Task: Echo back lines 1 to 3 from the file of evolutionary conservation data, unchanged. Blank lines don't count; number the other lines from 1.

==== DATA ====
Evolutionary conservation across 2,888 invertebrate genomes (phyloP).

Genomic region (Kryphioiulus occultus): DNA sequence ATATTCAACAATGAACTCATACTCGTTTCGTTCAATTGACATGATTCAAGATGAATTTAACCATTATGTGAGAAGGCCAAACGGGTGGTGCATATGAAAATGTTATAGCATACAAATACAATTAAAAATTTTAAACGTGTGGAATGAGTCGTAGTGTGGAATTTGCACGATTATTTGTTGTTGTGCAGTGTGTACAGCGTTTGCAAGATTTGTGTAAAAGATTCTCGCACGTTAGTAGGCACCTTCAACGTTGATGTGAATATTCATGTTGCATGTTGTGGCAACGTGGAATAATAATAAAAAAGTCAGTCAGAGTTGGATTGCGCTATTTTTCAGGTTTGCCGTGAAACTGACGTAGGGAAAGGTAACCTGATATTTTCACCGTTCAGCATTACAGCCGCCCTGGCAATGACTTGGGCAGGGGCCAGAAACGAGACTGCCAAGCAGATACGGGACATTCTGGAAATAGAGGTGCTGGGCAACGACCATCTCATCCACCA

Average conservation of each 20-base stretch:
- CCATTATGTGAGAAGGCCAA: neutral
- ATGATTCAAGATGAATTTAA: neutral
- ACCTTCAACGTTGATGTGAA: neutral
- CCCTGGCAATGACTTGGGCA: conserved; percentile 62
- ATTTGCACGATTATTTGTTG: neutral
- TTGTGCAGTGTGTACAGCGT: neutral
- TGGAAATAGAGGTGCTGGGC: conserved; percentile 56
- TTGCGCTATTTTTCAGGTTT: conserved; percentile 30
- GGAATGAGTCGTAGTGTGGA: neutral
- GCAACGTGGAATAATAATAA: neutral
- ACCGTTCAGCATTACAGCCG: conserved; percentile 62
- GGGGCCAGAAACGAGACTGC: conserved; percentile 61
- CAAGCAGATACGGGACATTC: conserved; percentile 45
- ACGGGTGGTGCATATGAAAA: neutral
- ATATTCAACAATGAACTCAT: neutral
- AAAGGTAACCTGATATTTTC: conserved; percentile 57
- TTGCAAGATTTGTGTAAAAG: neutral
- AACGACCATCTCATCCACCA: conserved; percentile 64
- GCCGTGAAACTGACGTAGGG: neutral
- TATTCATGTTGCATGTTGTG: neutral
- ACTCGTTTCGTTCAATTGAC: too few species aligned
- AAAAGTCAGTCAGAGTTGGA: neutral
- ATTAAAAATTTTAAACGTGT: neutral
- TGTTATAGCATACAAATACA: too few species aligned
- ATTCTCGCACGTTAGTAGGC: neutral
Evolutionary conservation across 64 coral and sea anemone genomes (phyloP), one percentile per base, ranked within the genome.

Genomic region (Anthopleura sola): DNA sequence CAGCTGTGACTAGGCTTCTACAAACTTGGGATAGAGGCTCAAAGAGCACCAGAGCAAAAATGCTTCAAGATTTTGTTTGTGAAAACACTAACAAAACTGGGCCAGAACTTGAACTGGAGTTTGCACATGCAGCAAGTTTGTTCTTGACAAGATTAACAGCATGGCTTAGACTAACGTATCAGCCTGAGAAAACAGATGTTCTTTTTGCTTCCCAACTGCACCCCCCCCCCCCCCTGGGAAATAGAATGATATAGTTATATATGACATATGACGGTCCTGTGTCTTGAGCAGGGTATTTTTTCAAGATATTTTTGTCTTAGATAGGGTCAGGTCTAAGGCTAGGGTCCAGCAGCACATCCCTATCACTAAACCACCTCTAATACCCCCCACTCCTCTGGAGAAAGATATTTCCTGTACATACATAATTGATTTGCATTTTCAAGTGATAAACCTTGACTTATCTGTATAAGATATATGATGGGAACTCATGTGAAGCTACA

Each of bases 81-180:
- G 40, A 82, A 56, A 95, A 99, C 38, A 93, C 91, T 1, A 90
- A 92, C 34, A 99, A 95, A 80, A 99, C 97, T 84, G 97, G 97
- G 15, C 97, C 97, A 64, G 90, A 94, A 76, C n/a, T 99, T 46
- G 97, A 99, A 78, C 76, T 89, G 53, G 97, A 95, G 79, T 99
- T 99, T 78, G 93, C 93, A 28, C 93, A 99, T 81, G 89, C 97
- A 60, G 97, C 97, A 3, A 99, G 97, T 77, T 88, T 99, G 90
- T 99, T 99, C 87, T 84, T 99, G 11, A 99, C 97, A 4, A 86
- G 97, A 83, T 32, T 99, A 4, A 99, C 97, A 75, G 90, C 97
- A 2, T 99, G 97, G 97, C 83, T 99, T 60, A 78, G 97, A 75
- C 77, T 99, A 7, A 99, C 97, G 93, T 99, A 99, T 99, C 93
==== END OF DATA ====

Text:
Evolutionary conservation across 2,888 invertebrate genomes (phyloP).

Genomic region (Kryphioiulus occultus): DNA sequence ATATTCAACAATGAACTCATACTCGTTTCGTTCAATTGACATGATTCAAGATGAATTTAACCATTATGTGAGAAGGCCAAACGGGTGGTGCATATGAAAATGTTATAGCATACAAATACAATTAAAAATTTTAAACGTGTGGAATGAGTCGTAGTGTGGAATTTGCACGATTATTTGTTGTTGTGCAGTGTGTACAGCGTTTGCAAGATTTGTGTAAAAGATTCTCGCACGTTAGTAGGCACCTTCAACGTTGATGTGAATATTCATGTTGCATGTTGTGGCAACGTGGAATAATAATAAAAAAGTCAGTCAGAGTTGGATTGCGCTATTTTTCAGGTTTGCCGTGAAACTGACGTAGGGAAAGGTAACCTGATATTTTCACCGTTCAGCATTACAGCCGCCCTGGCAATGACTTGGGCAGGGGCCAGAAACGAGACTGCCAAGCAGATACGGGACATTCTGGAAATAGAGGTGCTGGGCAACGACCATCTCATCCACCA

Average conservation of each 20-base stretch: